ExtremeZ-IP stops accepting new connections after 700-800 users

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  • Product:
    ExtremeZ-IP
  • Version:
    4.1-4.2.4
  • Document Type:
    Info
  • Revised:
    2/27/2007
  • Reviewed:
    2/27/2007

Summary:

A Windows application cannot use more than a 2GB address space regardless of how much RAM or virtual memory the server actually has installed. With several hundred users connected, the server may not be able to allocate enough memory to create a new session.

Description:

Unless the special “\3GB” boot.ini switch is enabled, no Windows process can have more than a 2GB address space regardless of how much RAM or virtual memory the server actually has. By default, each Windows thread reserves 1MB of memory for itself and each ExtremeZ-IP user has one thread for sending data and one for responding to commands. This means that there is 2MB of memory used per logged in user. The 2GB process limit combined with the 2MB per user limits ExtremeZ-IP 4 to having less than 1000 users* (the actual number will be lower due to the file indexes, etc). Fortunately ExtremeZ-IP user threads only need to use 384KB or less of memory, and if you are using Windows 2003 and above with ExtremeZ-IP 4.1 or later the default thread size can be adjusted.

To change the amount of memory per thread a special Registry key will need to be created as described in the ExtremeZ-IP online help and reproduced below.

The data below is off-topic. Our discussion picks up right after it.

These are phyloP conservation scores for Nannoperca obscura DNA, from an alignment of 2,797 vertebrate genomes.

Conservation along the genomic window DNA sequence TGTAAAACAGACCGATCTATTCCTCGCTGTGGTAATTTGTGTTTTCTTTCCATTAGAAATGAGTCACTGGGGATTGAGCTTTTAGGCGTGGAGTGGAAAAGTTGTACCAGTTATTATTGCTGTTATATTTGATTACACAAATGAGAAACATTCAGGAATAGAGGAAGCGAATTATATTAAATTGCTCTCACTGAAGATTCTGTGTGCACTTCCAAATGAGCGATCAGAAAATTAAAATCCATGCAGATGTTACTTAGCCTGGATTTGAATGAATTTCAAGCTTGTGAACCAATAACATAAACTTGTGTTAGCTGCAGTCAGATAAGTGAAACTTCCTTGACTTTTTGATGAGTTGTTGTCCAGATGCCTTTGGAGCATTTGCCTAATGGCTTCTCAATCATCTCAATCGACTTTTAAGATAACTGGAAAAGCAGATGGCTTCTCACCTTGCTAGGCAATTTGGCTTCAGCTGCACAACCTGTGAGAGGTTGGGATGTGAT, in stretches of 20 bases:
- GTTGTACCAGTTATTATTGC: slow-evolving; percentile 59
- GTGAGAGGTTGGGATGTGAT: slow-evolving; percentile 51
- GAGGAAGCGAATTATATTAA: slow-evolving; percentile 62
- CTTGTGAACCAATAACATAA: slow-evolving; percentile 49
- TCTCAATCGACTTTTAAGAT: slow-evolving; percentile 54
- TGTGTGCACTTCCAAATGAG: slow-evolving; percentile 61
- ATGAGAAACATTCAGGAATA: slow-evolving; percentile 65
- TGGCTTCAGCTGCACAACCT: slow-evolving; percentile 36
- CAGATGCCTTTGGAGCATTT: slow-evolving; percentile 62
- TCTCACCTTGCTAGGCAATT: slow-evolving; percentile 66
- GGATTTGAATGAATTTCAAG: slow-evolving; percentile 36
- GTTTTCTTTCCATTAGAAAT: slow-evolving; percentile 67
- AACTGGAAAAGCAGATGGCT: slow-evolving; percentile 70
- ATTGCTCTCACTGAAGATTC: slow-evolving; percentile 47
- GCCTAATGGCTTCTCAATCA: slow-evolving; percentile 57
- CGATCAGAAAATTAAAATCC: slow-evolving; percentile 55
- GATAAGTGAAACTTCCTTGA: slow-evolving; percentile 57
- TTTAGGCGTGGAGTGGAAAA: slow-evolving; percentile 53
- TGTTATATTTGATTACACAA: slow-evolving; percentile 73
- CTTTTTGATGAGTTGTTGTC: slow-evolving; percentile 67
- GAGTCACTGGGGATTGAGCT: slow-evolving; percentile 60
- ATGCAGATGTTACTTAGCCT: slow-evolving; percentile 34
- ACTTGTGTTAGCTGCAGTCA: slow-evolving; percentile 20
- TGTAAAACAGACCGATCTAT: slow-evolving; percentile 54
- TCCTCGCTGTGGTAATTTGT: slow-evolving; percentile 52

ThreadStackSize
Description: The size of a fragment of the process address space that will be reserved to accommodate the stack frame for each newly created thread, in kilobytes. This feature is only available on Windows XP and Windows Server 2003; valid values for this parameter are 256 to 1024.
Default: 1024
Refreshable: No

The following registry import file can be used to set it to 384K (180 in hexadecimal), which we have tested extensively.

Windows Registry Editor Version 5.00
[HKEY_LOCAL_MACHINE\SYSTEM\CurrentControlSet\Services\ExtremeZ-IP\Parameters4\NonRefreshable]
“ThreadStackSize”=dword:00000180

* ExtremeZ-IP version 5’s new threading architecture uses a “pool” of threads to support thousands of users instead of allocating two threads per user as in version 4. This significantly reduces memory and system utilization.

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